Josephine Ross is a lecturer within the School of Psychology. Her research and teaching area is Developmental Psychology. She is particularly interested in how and when children develop a sense of self. Josephine started a lectureship at Dundee in September 2008, graduating with a PhD from the University of Stirling in June 2009.
Josephine's primary research interest is in the development of self-awareness. She is interested in approaching this topic from a number of different perspectives, including those of cognitive, social, comparative and cross-cultural psychology. She is also interested in researching related socio-cognitive capacities, such as the development of theory of mind, meta-cognition, morality/prosocial behaviour, and executive function (particularly memory and self-regulation). Visit the MiniMeLab website to find out more.
- Year 1 Introductory Psychology (Science and Society)
- Year 2 Research Skills (Research Methodology)
- Year 3 Developmental Psychology (Socio Cognitive Development)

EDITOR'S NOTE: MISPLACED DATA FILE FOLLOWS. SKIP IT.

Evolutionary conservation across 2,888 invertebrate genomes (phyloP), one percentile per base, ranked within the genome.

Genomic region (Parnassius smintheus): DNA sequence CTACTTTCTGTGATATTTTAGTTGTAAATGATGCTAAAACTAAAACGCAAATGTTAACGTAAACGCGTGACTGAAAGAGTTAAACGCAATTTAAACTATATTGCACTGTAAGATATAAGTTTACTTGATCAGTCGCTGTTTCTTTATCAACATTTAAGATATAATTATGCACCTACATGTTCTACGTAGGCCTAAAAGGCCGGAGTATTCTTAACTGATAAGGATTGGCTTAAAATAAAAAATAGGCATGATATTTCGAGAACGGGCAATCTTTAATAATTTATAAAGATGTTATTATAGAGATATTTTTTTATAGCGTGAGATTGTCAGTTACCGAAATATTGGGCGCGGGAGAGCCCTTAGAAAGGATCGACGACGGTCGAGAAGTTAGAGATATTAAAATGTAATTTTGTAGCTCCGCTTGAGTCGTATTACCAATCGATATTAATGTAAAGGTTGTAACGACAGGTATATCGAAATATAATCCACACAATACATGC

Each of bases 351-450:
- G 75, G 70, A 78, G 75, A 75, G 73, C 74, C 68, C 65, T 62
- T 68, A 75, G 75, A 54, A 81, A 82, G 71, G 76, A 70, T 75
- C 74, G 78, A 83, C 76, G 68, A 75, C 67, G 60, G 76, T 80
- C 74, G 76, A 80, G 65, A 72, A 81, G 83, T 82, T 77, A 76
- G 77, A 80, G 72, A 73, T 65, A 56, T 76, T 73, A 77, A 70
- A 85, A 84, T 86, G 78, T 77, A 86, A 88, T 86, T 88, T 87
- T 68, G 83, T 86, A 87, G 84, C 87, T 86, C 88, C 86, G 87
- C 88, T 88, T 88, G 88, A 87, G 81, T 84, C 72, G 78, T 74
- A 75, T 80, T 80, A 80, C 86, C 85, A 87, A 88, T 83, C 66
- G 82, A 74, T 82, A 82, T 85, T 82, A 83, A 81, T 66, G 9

- Years 4/5 Advanced Study Module (The development of self-awareness), Developmental Theories (Ethology)
'Bilingual advantage, bidialectal advantage or neither?: Comparing performance across three tests of executive function in middle childhood' Developmental Science, vol 20, no. 4, e12405, pp. 1-21. DOI:
'Cultural differences in self-recognition: the early development of autonomous and related selves?' Developmental Science, vol 20, no. 3, e12387. DOI:
'You and me: investigating the role of self-evaluative emotion in preschool prosociality' Journal of Experimental Child Psychology, vol 155, pp. 67-83. DOI:
'How do children develop a sense of self?', 17 October.
'I Remember Me: Mnemonic Self-Reference Effects in Preschool Children' Monographs of the Society for Research in Child Development, vol 76, no. 3, pp. 1-102. DOI:
'Situational changes in self-awareness influence 3- and 4-year-olds' self-regulation' Journal of Experimental Child Psychology, vol 108, no. 1, pp. 126-138. DOI:
'International perspectives on early childhood research: a day in the life. Edited by Julia Gillen and Catherine Anne Cameron. Palgrave Macmillan, New York, USA, 2010.' Infant and Child Development, vol 20, no. 3, pp. 347-348. DOI:
Drawing production, drawing re-experience and drawing re-cognition. in C Lange-Küttner & A Vinter (eds), Drawing and the non-verbal mind : a life-span perspective. Cambridge University Press, Cambridge, pp. 42-62.
'Sleep on a problem: it works like a dream' The Psychologist, vol 19, no. 12, pp. 738-741.
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